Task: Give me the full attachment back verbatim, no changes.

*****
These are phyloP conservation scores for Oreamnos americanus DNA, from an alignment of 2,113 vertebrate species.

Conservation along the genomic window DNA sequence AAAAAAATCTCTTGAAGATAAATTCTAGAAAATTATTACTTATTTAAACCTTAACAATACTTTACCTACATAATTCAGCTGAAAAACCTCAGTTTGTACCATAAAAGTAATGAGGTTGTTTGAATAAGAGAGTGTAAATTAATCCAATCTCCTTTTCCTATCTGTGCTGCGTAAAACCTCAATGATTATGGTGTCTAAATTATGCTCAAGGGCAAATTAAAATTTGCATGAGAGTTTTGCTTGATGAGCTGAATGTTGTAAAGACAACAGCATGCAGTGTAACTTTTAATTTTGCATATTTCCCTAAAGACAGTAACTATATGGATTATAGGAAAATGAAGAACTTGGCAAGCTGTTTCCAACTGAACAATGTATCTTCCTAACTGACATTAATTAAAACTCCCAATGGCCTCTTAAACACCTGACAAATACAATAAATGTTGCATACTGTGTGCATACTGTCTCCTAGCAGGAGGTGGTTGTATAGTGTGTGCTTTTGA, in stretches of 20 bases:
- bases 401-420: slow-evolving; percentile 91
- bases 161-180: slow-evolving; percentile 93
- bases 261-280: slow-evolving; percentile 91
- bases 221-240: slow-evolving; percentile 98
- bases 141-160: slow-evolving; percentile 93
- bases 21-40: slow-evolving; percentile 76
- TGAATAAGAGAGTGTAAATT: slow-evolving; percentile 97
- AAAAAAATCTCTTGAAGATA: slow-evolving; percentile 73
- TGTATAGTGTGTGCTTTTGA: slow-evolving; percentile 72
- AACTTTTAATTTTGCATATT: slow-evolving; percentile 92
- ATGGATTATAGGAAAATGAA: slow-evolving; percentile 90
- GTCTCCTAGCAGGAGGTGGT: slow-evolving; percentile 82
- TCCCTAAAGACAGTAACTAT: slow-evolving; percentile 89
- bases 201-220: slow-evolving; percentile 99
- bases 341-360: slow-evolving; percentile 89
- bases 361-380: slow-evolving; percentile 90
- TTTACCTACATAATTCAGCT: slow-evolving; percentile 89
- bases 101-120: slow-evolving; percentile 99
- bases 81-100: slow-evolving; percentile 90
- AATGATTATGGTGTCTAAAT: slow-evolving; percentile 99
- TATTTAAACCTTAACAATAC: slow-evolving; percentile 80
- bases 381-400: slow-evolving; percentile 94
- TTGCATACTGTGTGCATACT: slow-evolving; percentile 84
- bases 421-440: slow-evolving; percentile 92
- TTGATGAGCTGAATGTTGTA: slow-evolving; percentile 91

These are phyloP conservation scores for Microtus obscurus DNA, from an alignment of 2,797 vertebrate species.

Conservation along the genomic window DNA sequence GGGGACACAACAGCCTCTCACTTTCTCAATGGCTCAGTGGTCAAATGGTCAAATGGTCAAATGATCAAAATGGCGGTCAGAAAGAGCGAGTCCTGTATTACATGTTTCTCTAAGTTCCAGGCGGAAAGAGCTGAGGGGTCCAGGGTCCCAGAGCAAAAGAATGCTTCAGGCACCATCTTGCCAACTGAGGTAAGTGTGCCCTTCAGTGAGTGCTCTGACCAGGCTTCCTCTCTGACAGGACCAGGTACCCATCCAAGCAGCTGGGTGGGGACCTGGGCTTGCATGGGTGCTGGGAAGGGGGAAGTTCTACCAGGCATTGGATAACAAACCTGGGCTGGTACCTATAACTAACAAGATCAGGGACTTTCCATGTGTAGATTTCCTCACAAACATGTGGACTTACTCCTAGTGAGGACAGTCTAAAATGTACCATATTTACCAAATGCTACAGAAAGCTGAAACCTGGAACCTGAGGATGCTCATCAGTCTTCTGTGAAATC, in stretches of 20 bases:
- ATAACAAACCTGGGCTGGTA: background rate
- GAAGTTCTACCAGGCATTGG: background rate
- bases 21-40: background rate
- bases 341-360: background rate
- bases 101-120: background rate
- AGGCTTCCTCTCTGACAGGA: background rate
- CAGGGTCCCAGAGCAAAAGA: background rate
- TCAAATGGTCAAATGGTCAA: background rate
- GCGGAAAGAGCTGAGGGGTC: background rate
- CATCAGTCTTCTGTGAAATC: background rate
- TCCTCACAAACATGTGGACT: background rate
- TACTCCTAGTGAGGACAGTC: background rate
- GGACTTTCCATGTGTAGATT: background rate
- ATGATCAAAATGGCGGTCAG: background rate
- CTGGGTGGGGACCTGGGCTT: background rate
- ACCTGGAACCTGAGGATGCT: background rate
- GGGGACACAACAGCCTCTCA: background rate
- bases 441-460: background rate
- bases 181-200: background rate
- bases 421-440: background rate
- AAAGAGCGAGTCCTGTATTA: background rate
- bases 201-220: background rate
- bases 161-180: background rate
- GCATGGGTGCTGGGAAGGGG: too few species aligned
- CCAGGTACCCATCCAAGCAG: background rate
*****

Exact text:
These are phyloP conservation scores for Oreamnos americanus DNA, from an alignment of 2,113 vertebrate species.

Conservation along the genomic window DNA sequence AAAAAAATCTCTTGAAGATAAATTCTAGAAAATTATTACTTATTTAAACCTTAACAATACTTTACCTACATAATTCAGCTGAAAAACCTCAGTTTGTACCATAAAAGTAATGAGGTTGTTTGAATAAGAGAGTGTAAATTAATCCAATCTCCTTTTCCTATCTGTGCTGCGTAAAACCTCAATGATTATGGTGTCTAAATTATGCTCAAGGGCAAATTAAAATTTGCATGAGAGTTTTGCTTGATGAGCTGAATGTTGTAAAGACAACAGCATGCAGTGTAACTTTTAATTTTGCATATTTCCCTAAAGACAGTAACTATATGGATTATAGGAAAATGAAGAACTTGGCAAGCTGTTTCCAACTGAACAATGTATCTTCCTAACTGACATTAATTAAAACTCCCAATGGCCTCTTAAACACCTGACAAATACAATAAATGTTGCATACTGTGTGCATACTGTCTCCTAGCAGGAGGTGGTTGTATAGTGTGTGCTTTTGA, in stretches of 20 bases:
- bases 401-420: slow-evolving; percentile 91
- bases 161-180: slow-evolving; percentile 93
- bases 261-280: slow-evolving; percentile 91
- bases 221-240: slow-evolving; percentile 98
- bases 141-160: slow-evolving; percentile 93
- bases 21-40: slow-evolving; percentile 76
- TGAATAAGAGAGTGTAAATT: slow-evolving; percentile 97
- AAAAAAATCTCTTGAAGATA: slow-evolving; percentile 73
- TGTATAGTGTGTGCTTTTGA: slow-evolving; percentile 72
- AACTTTTAATTTTGCATATT: slow-evolving; percentile 92
- ATGGATTATAGGAAAATGAA: slow-evolving; percentile 90
- GTCTCCTAGCAGGAGGTGGT: slow-evolving; percentile 82
- TCCCTAAAGACAGTAACTAT: slow-evolving; percentile 89
- bases 201-220: slow-evolving; percentile 99
- bases 341-360: slow-evolving; percentile 89
- bases 361-380: slow-evolving; percentile 90
- TTTACCTACATAATTCAGCT: slow-evolving; percentile 89
- bases 101-120: slow-evolving; percentile 99
- bases 81-100: slow-evolving; percentile 90
- AATGATTATGGTGTCTAAAT: slow-evolving; percentile 99
- TATTTAAACCTTAACAATAC: slow-evolving; percentile 80
- bases 381-400: slow-evolving; percentile 94
- TTGCATACTGTGTGCATACT: slow-evolving; percentile 84
- bases 421-440: slow-evolving; percentile 92
- TTGATGAGCTGAATGTTGTA: slow-evolving; percentile 91

These are phyloP conservation scores for Microtus obscurus DNA, from an alignment of 2,797 vertebrate species.

Conservation along the genomic window DNA sequence GGGGACACAACAGCCTCTCACTTTCTCAATGGCTCAGTGGTCAAATGGTCAAATGGTCAAATGATCAAAATGGCGGTCAGAAAGAGCGAGTCCTGTATTACATGTTTCTCTAAGTTCCAGGCGGAAAGAGCTGAGGGGTCCAGGGTCCCAGAGCAAAAGAATGCTTCAGGCACCATCTTGCCAACTGAGGTAAGTGTGCCCTTCAGTGAGTGCTCTGACCAGGCTTCCTCTCTGACAGGACCAGGTACCCATCCAAGCAGCTGGGTGGGGACCTGGGCTTGCATGGGTGCTGGGAAGGGGGAAGTTCTACCAGGCATTGGATAACAAACCTGGGCTGGTACCTATAACTAACAAGATCAGGGACTTTCCATGTGTAGATTTCCTCACAAACATGTGGACTTACTCCTAGTGAGGACAGTCTAAAATGTACCATATTTACCAAATGCTACAGAAAGCTGAAACCTGGAACCTGAGGATGCTCATCAGTCTTCTGTGAAATC, in stretches of 20 bases:
- ATAACAAACCTGGGCTGGTA: background rate
- GAAGTTCTACCAGGCATTGG: background rate
- bases 21-40: background rate
- bases 341-360: background rate
- bases 101-120: background rate
- AGGCTTCCTCTCTGACAGGA: background rate
- CAGGGTCCCAGAGCAAAAGA: background rate
- TCAAATGGTCAAATGGTCAA: background rate
- GCGGAAAGAGCTGAGGGGTC: background rate
- CATCAGTCTTCTGTGAAATC: background rate
- TCCTCACAAACATGTGGACT: background rate
- TACTCCTAGTGAGGACAGTC: background rate
- GGACTTTCCATGTGTAGATT: background rate
- ATGATCAAAATGGCGGTCAG: background rate
- CTGGGTGGGGACCTGGGCTT: background rate
- ACCTGGAACCTGAGGATGCT: background rate
- GGGGACACAACAGCCTCTCA: background rate
- bases 441-460: background rate
- bases 181-200: background rate
- bases 421-440: background rate
- AAAGAGCGAGTCCTGTATTA: background rate
- bases 201-220: background rate
- bases 161-180: background rate
- GCATGGGTGCTGGGAAGGGG: too few species aligned
- CCAGGTACCCATCCAAGCAG: background rate